Wednesday, August 29, 2012

M (1931, GERMANY)

Fritz Lang’s M is considered by many to be the greatest of movies to come out of Germany during the pre-Nazi era. It’s difficult for me to not look at the story of a serial child murderer without thinking how it foreshadows the ascension of the most prolific serial killer of the century.

The film works as a police procedural of sorts, though the audience knows who the killer is long before the authorities do. The great conflict in the film is the competition between the police trying to find the killer and those in the criminal underworld who want to find the murderer for their own reasons.

The “kangaroo court” scene where the child murder is put on trial by criminals is truly the highlight of the film.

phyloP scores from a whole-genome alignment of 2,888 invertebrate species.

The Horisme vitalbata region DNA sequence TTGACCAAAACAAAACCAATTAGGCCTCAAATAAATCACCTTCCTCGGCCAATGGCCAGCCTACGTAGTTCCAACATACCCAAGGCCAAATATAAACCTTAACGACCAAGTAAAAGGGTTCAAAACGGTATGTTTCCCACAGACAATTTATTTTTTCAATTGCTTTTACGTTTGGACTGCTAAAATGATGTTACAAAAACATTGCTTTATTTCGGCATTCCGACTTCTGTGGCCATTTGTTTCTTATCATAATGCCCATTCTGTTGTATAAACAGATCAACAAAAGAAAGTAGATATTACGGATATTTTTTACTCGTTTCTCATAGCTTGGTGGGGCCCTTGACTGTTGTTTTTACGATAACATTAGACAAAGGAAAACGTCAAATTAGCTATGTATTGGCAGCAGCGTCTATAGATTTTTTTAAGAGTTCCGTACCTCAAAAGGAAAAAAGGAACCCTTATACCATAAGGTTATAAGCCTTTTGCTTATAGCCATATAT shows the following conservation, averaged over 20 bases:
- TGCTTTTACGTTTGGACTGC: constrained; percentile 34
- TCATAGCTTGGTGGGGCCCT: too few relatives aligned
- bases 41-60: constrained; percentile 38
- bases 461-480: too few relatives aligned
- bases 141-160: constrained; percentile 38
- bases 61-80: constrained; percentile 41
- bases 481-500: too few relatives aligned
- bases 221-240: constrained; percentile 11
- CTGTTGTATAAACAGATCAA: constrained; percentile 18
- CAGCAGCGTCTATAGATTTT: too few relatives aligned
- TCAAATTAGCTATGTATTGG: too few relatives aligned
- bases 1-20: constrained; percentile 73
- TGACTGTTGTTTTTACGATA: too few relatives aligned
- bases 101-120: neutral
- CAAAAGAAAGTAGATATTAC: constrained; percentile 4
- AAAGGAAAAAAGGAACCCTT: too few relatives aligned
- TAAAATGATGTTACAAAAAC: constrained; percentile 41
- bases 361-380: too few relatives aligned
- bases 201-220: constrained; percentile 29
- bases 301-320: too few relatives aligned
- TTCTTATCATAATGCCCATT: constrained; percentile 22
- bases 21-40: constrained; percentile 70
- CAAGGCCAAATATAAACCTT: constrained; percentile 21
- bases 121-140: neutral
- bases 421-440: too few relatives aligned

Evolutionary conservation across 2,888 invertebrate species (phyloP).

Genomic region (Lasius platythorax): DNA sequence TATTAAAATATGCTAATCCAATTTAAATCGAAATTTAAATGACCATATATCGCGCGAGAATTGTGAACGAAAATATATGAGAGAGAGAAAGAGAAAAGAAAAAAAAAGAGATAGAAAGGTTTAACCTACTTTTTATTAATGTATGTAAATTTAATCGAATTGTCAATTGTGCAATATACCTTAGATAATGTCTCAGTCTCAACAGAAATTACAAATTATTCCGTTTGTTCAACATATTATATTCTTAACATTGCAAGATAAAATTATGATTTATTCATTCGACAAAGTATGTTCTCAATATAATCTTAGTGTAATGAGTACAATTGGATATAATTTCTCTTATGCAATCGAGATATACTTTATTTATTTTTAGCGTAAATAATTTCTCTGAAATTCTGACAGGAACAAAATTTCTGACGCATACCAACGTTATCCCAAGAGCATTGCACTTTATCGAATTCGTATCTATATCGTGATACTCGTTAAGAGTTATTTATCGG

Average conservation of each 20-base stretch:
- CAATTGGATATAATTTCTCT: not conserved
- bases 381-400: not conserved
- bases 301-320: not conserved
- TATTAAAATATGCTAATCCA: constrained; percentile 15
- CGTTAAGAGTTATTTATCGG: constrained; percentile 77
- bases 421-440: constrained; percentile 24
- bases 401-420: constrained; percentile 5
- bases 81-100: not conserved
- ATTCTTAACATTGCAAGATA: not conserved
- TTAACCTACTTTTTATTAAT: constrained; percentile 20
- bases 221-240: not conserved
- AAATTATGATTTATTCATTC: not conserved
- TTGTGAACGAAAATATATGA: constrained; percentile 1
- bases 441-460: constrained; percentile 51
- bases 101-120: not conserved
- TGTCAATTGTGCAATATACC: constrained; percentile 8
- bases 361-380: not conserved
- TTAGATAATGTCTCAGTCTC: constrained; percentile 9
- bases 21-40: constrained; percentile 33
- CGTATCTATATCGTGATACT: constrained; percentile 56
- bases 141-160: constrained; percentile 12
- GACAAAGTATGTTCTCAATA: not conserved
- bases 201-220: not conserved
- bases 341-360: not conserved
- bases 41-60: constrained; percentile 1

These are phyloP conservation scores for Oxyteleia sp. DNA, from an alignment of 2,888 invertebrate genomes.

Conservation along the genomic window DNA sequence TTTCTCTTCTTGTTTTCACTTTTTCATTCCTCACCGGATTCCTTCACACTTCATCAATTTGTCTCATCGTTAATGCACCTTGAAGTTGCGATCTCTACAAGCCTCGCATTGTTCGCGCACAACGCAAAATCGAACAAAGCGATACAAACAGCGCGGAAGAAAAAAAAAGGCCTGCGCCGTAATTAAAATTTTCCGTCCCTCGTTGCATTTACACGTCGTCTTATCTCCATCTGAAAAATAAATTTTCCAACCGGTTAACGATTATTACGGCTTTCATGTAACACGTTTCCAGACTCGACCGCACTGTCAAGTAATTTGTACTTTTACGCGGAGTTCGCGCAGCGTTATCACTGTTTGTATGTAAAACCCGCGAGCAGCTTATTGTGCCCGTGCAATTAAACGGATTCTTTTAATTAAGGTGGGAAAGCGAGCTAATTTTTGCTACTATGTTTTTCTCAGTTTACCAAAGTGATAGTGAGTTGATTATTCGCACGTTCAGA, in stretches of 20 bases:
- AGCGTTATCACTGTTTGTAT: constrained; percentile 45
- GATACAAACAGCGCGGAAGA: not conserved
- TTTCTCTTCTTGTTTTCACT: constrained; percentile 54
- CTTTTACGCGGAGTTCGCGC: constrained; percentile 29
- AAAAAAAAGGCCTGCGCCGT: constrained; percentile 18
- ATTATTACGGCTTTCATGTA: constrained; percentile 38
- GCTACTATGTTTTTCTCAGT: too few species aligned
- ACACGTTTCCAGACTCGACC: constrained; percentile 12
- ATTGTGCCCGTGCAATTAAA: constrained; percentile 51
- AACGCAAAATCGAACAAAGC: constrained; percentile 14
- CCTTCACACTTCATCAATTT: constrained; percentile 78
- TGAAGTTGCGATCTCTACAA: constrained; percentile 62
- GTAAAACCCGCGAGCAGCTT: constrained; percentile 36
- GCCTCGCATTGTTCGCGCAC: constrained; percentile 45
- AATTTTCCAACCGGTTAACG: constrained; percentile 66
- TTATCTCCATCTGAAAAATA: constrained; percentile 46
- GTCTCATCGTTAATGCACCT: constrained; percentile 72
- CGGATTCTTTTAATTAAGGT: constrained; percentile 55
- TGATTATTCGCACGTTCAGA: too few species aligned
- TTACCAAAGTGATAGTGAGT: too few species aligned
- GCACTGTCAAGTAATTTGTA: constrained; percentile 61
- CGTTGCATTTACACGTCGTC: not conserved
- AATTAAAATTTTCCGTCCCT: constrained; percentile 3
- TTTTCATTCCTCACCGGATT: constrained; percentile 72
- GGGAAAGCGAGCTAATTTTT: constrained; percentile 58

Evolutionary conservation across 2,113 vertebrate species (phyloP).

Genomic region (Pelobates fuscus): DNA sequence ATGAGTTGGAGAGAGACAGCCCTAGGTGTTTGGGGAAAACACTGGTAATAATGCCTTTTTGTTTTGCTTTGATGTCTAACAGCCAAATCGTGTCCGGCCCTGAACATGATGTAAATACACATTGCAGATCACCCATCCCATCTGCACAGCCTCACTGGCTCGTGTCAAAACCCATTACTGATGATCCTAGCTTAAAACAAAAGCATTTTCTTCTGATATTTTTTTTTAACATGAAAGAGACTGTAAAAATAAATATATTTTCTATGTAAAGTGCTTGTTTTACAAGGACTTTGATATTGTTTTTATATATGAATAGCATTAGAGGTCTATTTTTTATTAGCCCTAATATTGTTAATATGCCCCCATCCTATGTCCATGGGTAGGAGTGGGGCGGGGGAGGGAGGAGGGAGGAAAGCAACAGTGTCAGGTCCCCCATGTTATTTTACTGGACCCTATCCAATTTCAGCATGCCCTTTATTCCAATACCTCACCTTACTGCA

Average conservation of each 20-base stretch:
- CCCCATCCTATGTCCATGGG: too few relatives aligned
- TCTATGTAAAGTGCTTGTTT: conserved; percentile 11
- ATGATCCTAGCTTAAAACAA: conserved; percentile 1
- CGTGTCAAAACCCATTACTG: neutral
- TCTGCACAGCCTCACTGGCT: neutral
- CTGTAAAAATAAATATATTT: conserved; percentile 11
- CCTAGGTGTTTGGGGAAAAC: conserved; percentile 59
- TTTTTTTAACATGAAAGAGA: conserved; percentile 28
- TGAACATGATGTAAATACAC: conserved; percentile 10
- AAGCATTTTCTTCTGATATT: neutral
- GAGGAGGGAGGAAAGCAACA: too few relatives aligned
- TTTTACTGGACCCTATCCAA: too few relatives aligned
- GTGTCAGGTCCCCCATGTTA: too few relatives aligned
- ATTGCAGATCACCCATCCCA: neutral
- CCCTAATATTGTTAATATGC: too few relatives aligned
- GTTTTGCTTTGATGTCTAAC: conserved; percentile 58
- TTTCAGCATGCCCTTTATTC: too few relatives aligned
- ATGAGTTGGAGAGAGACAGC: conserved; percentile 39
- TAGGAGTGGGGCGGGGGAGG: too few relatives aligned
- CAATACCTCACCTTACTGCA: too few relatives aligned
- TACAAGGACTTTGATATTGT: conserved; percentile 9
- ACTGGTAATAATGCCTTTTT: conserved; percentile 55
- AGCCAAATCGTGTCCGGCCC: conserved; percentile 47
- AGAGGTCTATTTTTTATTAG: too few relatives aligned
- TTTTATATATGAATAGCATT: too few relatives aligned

And let us not forget Peter Lorre’s memorable defense of himself before this tribunal of criminals:

Do you all want to kill me?
You just want to wipe me out?
But you can’t murder me just like that!
I demand to be handed over to the police!
I demand to be brought before a real court of law!

M will most likely be playing soon at a college film class near you.


  1. I could not agree more. The ironic thing is that Lang was a humanist who described all the vices of pre-war Germany, yet he was the favourite director of Hitler, so he had to leave the country in a hurry.